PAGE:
We've been very active over the past few months in LinkedIn group discussions. There are several really great groups with very knowledgable professionals participating. Some of the groups you can find us in include Video Editors, Digital Video Editing, Adobe Premiere, Creative COW, Avid, EDIUS professional users, Film TV Professionals, Post Production Professionals, FCPUG Netwrok Community and Final Cut Pro Video Editing. What I like so much about LinkedIn groups is that they tend to be filled with professionals, using the gear we sell to make money or as part of their career. It's not so much technical support discussions, but more about the business side of Video Editing & Production. I highly recommend that video professionals join LinkedIn and start participating in some of these groups.
The following post was made by Tim Kolb in the LinkedIn Video Editors group. The topic "What is the best video editing software in industry?" There are close to 100 comments already.
--Nothing is more established in the broadcast/entertainment field than Avid ...it has the most trained users there. The premise was to replace the analog tape editing environment, so its user-operations still most closely mimic the shuttle-set in/shuttle-set out, keyboard-driven metaphor.
The tradeoff: Native format support still really isn't competitive, even with AMA, so transcoding to an Avid codec is still helpful, and you're limited to video resolutions only... Also, if you're younger than 30, the operating metaphor can feel a little limited as so few us just "cut" any more.
---Nothing is faster than Edius. On a given Windows computer platform configuration, the response can be mind-boggling. Native format support is equal to Adobe and Vegas.
The tradeoff: Traditionally (I think they've been adding back some "non-real-time features over the past couple years) any features that were not able to be fast are not there.
--Nothing is as freaky-brilliant as Vegas...once you are a proficient user of the envelope features in Vegas, you've been putting video and audio tracks in any order you want them in the visual stack, and running multiple versions of the app open at the same time (though come to think of it, I haven't tried this recently), other NLEs can feel a bit lacking in the versatility department.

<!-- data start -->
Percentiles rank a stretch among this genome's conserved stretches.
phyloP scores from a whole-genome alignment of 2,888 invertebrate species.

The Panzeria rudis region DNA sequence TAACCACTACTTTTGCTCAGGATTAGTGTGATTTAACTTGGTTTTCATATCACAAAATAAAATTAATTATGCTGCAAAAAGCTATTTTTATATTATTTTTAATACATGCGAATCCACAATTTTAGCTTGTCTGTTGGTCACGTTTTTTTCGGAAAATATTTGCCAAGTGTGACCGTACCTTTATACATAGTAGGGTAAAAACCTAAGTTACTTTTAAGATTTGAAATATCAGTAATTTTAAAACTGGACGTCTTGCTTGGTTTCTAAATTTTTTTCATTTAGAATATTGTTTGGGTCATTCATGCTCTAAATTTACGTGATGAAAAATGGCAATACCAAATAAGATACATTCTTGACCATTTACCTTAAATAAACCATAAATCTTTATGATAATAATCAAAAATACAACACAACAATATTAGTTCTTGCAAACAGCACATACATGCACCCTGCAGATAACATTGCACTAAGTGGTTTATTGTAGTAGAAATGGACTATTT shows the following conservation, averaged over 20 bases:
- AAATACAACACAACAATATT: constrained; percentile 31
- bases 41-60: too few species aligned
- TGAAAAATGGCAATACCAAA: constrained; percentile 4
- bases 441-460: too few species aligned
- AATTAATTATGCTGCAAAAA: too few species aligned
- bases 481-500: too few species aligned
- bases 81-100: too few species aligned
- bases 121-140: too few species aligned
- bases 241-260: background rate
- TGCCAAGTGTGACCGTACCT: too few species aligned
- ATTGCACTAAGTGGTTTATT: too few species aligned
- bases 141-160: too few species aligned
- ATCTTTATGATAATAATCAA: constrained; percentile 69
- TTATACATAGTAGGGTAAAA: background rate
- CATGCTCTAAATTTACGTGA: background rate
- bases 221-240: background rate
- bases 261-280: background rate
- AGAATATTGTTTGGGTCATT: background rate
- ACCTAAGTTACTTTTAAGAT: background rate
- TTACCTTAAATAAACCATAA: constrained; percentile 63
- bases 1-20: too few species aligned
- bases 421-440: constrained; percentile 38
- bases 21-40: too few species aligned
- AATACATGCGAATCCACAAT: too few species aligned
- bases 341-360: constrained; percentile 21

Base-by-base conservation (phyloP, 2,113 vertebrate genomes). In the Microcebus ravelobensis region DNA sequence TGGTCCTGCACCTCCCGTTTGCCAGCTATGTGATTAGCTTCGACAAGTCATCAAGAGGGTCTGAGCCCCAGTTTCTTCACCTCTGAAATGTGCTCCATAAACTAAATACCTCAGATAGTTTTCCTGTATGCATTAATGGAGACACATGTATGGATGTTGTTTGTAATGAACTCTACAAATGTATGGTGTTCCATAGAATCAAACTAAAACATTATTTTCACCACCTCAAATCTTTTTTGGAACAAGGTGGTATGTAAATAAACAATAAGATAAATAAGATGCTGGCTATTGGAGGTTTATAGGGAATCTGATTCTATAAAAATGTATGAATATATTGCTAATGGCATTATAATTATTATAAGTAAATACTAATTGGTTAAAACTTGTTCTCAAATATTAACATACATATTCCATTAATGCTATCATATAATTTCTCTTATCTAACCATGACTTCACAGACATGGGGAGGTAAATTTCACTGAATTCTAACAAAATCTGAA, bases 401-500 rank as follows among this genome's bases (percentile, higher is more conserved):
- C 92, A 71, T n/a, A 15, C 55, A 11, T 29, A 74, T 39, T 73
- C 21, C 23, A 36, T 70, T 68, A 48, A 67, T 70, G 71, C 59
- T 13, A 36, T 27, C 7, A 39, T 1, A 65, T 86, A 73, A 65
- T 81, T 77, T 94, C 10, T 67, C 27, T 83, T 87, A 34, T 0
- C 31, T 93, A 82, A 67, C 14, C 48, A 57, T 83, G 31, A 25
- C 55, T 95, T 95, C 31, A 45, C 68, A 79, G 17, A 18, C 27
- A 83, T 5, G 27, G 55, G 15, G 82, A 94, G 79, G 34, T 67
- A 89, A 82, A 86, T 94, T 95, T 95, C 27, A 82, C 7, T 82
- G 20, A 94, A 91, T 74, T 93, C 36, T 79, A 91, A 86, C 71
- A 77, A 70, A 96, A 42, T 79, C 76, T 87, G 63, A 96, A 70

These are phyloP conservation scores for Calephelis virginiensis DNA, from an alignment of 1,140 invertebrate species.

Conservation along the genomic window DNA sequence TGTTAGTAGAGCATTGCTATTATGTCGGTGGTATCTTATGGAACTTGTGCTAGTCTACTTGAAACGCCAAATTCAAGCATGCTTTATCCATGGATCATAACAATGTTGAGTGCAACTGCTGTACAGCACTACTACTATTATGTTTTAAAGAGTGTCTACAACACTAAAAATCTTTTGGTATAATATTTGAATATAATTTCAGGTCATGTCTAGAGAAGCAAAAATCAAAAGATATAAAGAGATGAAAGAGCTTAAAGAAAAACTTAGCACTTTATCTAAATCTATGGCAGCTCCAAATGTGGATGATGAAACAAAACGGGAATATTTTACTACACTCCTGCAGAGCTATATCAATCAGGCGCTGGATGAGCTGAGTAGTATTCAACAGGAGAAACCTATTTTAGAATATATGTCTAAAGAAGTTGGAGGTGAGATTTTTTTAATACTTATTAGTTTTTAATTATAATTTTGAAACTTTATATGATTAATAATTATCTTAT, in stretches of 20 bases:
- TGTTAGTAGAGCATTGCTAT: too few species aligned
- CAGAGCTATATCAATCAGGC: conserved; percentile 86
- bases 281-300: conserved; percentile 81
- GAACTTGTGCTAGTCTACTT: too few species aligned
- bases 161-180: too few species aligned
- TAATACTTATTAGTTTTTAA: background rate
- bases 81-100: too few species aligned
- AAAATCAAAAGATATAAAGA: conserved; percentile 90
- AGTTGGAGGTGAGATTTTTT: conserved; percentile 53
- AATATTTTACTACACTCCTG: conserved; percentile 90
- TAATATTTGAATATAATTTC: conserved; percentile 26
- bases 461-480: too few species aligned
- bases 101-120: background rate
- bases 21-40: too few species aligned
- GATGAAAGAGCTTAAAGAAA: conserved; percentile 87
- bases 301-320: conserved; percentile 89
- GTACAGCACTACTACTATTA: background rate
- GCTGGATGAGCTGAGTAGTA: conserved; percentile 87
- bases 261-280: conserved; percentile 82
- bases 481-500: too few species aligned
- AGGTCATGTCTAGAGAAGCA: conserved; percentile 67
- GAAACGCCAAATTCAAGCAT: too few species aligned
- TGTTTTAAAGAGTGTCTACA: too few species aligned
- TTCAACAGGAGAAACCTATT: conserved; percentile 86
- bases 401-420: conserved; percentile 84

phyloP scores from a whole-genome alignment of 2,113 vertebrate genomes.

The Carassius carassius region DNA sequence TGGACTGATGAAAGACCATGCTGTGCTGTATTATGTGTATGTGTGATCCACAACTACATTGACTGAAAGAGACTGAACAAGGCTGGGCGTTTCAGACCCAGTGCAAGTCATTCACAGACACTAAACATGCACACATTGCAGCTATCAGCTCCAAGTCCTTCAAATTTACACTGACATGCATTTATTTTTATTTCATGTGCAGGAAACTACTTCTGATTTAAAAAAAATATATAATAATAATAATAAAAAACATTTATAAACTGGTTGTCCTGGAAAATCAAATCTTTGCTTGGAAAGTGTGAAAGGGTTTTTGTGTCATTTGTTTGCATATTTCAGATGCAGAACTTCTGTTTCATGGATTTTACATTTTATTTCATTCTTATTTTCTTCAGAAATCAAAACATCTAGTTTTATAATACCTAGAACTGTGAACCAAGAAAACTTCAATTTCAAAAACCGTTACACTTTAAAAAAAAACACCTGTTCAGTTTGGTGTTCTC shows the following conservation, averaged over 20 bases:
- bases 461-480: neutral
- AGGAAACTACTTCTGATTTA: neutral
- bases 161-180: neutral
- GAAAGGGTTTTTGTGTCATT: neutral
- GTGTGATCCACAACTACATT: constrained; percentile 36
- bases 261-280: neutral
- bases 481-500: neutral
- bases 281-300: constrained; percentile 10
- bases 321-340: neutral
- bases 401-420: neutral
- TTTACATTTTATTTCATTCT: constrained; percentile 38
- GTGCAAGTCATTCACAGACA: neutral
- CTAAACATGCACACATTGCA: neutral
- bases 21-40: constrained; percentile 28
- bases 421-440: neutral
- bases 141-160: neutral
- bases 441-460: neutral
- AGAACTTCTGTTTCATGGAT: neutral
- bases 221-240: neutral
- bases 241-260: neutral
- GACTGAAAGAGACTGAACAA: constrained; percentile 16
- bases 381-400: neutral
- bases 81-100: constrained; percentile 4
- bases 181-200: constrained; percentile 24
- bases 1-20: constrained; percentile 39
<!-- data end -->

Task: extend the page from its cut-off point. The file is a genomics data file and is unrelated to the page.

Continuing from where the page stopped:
The tradeoff: The interface is still just different enough from the "conventional" that it can be challenging to re-learn how to think about editing extensively enough to realize the power of the feature set fast enough to feel productive quickly.
--Nothing will influence future features of its competitors like FCPX (...I'll be getting mail on this one). FCPX was a huge step (good or bad as you like) not only in interface, but in taking a stand on what features to streamline, overhaul...or leave out altogether. It's not that the resulting package is necessarily optimal, but there are interesting approaches inside the application that will be aped in various ways by competitors no doubt.
The tradeoff: FCPX will remain a tough sell on the high end as expert reseller support was usually what carried the day with FCP. Apple has never really done the integrating of FCP with the video/film world...your reseller typically knew what config was best for you and which I/O cards were right for your situation...the "geniuses" who can help you with your iPod issues will likely fall short in this area.
--Nothing has the feature film pedigree that Lighworks has... Before you tell me that Avid has more films, I will point to the fact that Lightworks has been used by some of the best known film editors out there, and had credibility in that niche that was unequalled. Lightworks' strength is that it is an editing system...very streamlined. Launching the app with a new project takes about 5 seconds.
The tradeoff: There are fewer and fewer of us who have the luxury of using software optimized for one set of tasks, as much as the speed and productivity benefits are self-evident. The feature-set of Lightworks is razor-focused relative to the Adobe Suite, and many will see that as being a bit limiting.
---Nothing has the sheer, awesome, power of destruction and creation that the Adobe Suites have. The sheer breadth of tools and the ability to avoid rendering for component tasks through features like Dynamic Link is unique, even among those software manufacturers who's software portfolios have various levels of "sibling product awareness". PPro's muscle to handle big footage like DPX is moving it into the high end world very quickly...
The tradeoff: If FCPX is a case study in how to optimize and streamline an editor, Premiere Pro is about leaving no feature behind. PPro needs considerable hardware configs to run productively, so on lighter hardware, a front-end asset transcode with Avid or FCP still has "speed of thought" advantages within the edit for many.
I am an Adobe user BTW.